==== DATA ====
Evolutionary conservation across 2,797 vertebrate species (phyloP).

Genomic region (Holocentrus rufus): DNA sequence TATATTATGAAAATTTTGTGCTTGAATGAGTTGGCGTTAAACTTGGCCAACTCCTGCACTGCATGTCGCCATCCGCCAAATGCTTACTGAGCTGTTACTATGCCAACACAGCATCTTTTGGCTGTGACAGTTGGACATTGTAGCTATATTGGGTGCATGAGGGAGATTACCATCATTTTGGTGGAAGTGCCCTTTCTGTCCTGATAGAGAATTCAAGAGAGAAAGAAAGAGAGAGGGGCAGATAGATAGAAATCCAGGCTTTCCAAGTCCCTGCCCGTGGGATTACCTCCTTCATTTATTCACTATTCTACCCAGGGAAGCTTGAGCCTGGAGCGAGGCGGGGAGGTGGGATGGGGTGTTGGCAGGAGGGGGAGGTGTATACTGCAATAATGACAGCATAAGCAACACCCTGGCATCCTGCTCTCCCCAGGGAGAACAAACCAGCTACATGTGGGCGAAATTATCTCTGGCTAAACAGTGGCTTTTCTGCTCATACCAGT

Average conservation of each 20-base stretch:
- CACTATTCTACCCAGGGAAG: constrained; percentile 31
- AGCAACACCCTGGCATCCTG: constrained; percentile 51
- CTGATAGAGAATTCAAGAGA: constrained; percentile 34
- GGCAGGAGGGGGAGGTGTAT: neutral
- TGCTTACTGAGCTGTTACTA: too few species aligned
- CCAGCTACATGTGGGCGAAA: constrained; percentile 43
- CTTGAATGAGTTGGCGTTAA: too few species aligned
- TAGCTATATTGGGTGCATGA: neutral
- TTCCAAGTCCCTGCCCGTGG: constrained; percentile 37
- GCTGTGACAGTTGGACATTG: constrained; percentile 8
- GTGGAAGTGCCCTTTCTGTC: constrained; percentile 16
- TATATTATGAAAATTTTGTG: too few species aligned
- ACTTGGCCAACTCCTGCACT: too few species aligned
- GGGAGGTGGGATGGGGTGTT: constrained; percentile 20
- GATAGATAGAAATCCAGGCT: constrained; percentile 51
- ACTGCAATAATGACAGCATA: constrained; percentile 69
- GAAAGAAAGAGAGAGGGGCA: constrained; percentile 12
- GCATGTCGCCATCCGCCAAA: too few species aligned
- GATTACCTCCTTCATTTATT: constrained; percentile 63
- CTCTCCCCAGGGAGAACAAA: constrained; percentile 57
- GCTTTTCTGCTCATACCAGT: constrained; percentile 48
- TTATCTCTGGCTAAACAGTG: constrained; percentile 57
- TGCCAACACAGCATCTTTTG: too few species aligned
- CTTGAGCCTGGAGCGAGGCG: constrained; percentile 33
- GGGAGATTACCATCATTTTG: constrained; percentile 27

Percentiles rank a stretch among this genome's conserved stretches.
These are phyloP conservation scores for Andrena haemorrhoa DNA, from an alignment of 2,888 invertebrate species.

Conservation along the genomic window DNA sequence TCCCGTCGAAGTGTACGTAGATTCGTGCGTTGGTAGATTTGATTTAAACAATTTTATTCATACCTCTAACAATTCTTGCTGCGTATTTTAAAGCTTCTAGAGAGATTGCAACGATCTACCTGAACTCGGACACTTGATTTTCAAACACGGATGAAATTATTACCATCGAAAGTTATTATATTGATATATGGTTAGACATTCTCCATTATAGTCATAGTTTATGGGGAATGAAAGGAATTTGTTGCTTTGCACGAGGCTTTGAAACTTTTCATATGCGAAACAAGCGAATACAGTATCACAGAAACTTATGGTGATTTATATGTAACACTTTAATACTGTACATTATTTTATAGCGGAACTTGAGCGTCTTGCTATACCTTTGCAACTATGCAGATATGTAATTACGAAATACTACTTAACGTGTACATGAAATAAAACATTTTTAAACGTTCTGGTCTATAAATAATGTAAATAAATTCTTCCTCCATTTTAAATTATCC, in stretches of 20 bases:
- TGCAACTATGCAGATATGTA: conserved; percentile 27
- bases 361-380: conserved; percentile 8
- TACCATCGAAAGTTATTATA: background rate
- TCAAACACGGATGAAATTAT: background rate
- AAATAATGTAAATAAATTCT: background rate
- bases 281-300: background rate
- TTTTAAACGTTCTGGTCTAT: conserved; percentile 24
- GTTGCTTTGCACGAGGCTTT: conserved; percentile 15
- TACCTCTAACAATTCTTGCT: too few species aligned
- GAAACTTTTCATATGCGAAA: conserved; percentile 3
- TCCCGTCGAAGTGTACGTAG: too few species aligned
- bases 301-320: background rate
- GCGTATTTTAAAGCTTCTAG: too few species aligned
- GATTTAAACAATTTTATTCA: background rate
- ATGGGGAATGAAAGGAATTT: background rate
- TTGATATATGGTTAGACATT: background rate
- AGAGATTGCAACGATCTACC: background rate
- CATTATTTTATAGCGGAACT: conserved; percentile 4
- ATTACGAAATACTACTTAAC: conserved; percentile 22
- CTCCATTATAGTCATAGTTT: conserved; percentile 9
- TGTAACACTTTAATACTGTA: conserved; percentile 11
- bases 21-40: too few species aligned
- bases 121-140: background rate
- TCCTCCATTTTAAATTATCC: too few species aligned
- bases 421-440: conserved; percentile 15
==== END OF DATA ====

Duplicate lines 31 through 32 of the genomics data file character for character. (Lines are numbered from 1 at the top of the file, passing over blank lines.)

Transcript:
Conservation along the genomic window DNA sequence TCCCGTCGAAGTGTACGTAGATTCGTGCGTTGGTAGATTTGATTTAAACAATTTTATTCATACCTCTAACAATTCTTGCTGCGTATTTTAAAGCTTCTAGAGAGATTGCAACGATCTACCTGAACTCGGACACTTGATTTTCAAACACGGATGAAATTATTACCATCGAAAGTTATTATATTGATATATGGTTAGACATTCTCCATTATAGTCATAGTTTATGGGGAATGAAAGGAATTTGTTGCTTTGCACGAGGCTTTGAAACTTTTCATATGCGAAACAAGCGAATACAGTATCACAGAAACTTATGGTGATTTATATGTAACACTTTAATACTGTACATTATTTTATAGCGGAACTTGAGCGTCTTGCTATACCTTTGCAACTATGCAGATATGTAATTACGAAATACTACTTAACGTGTACATGAAATAAAACATTTTTAAACGTTCTGGTCTATAAATAATGTAAATAAATTCTTCCTCCATTTTAAATTATCC, in stretches of 20 bases:
- TGCAACTATGCAGATATGTA: conserved; percentile 27